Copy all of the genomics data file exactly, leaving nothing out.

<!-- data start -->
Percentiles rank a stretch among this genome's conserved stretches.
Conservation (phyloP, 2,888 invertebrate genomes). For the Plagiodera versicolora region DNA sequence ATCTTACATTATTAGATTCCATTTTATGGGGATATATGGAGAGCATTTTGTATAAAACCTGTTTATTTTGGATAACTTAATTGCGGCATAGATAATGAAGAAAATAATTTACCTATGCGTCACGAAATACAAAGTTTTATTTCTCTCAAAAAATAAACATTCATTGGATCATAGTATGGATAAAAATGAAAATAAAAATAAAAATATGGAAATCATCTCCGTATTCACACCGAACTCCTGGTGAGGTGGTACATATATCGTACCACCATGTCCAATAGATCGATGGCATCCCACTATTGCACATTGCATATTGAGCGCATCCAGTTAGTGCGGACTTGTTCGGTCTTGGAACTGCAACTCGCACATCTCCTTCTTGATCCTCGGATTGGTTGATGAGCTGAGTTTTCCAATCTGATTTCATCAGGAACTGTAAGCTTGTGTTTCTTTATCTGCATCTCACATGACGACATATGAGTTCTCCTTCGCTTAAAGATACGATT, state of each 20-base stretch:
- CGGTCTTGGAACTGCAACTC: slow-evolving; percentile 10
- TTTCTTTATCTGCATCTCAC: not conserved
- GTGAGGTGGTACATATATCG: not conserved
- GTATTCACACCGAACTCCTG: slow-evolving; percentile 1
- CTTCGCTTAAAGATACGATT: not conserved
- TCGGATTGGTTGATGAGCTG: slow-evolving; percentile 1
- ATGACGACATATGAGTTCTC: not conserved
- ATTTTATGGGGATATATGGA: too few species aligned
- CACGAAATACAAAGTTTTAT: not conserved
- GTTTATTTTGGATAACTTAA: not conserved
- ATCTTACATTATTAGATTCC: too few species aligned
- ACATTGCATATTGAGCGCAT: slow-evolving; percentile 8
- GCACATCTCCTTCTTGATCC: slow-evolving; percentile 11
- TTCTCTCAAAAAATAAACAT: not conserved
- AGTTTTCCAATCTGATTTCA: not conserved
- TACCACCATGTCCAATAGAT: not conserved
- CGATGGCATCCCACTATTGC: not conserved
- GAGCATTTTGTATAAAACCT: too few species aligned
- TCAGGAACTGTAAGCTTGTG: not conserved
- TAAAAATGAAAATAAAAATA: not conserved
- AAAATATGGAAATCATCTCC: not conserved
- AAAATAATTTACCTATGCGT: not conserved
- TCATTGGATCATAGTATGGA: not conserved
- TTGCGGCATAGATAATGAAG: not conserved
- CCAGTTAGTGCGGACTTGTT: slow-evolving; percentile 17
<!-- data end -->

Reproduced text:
Percentiles rank a stretch among this genome's conserved stretches.
Conservation (phyloP, 2,888 invertebrate genomes). For the Plagiodera versicolora region DNA sequence ATCTTACATTATTAGATTCCATTTTATGGGGATATATGGAGAGCATTTTGTATAAAACCTGTTTATTTTGGATAACTTAATTGCGGCATAGATAATGAAGAAAATAATTTACCTATGCGTCACGAAATACAAAGTTTTATTTCTCTCAAAAAATAAACATTCATTGGATCATAGTATGGATAAAAATGAAAATAAAAATAAAAATATGGAAATCATCTCCGTATTCACACCGAACTCCTGGTGAGGTGGTACATATATCGTACCACCATGTCCAATAGATCGATGGCATCCCACTATTGCACATTGCATATTGAGCGCATCCAGTTAGTGCGGACTTGTTCGGTCTTGGAACTGCAACTCGCACATCTCCTTCTTGATCCTCGGATTGGTTGATGAGCTGAGTTTTCCAATCTGATTTCATCAGGAACTGTAAGCTTGTGTTTCTTTATCTGCATCTCACATGACGACATATGAGTTCTCCTTCGCTTAAAGATACGATT, state of each 20-base stretch:
- CGGTCTTGGAACTGCAACTC: slow-evolving; percentile 10
- TTTCTTTATCTGCATCTCAC: not conserved
- GTGAGGTGGTACATATATCG: not conserved
- GTATTCACACCGAACTCCTG: slow-evolving; percentile 1
- CTTCGCTTAAAGATACGATT: not conserved
- TCGGATTGGTTGATGAGCTG: slow-evolving; percentile 1
- ATGACGACATATGAGTTCTC: not conserved
- ATTTTATGGGGATATATGGA: too few species aligned
- CACGAAATACAAAGTTTTAT: not conserved
- GTTTATTTTGGATAACTTAA: not conserved
- ATCTTACATTATTAGATTCC: too few species aligned
- ACATTGCATATTGAGCGCAT: slow-evolving; percentile 8
- GCACATCTCCTTCTTGATCC: slow-evolving; percentile 11
- TTCTCTCAAAAAATAAACAT: not conserved
- AGTTTTCCAATCTGATTTCA: not conserved
- TACCACCATGTCCAATAGAT: not conserved
- CGATGGCATCCCACTATTGC: not conserved
- GAGCATTTTGTATAAAACCT: too few species aligned
- TCAGGAACTGTAAGCTTGTG: not conserved
- TAAAAATGAAAATAAAAATA: not conserved
- AAAATATGGAAATCATCTCC: not conserved
- AAAATAATTTACCTATGCGT: not conserved
- TCATTGGATCATAGTATGGA: not conserved
- TTGCGGCATAGATAATGAAG: not conserved
- CCAGTTAGTGCGGACTTGTT: slow-evolving; percentile 17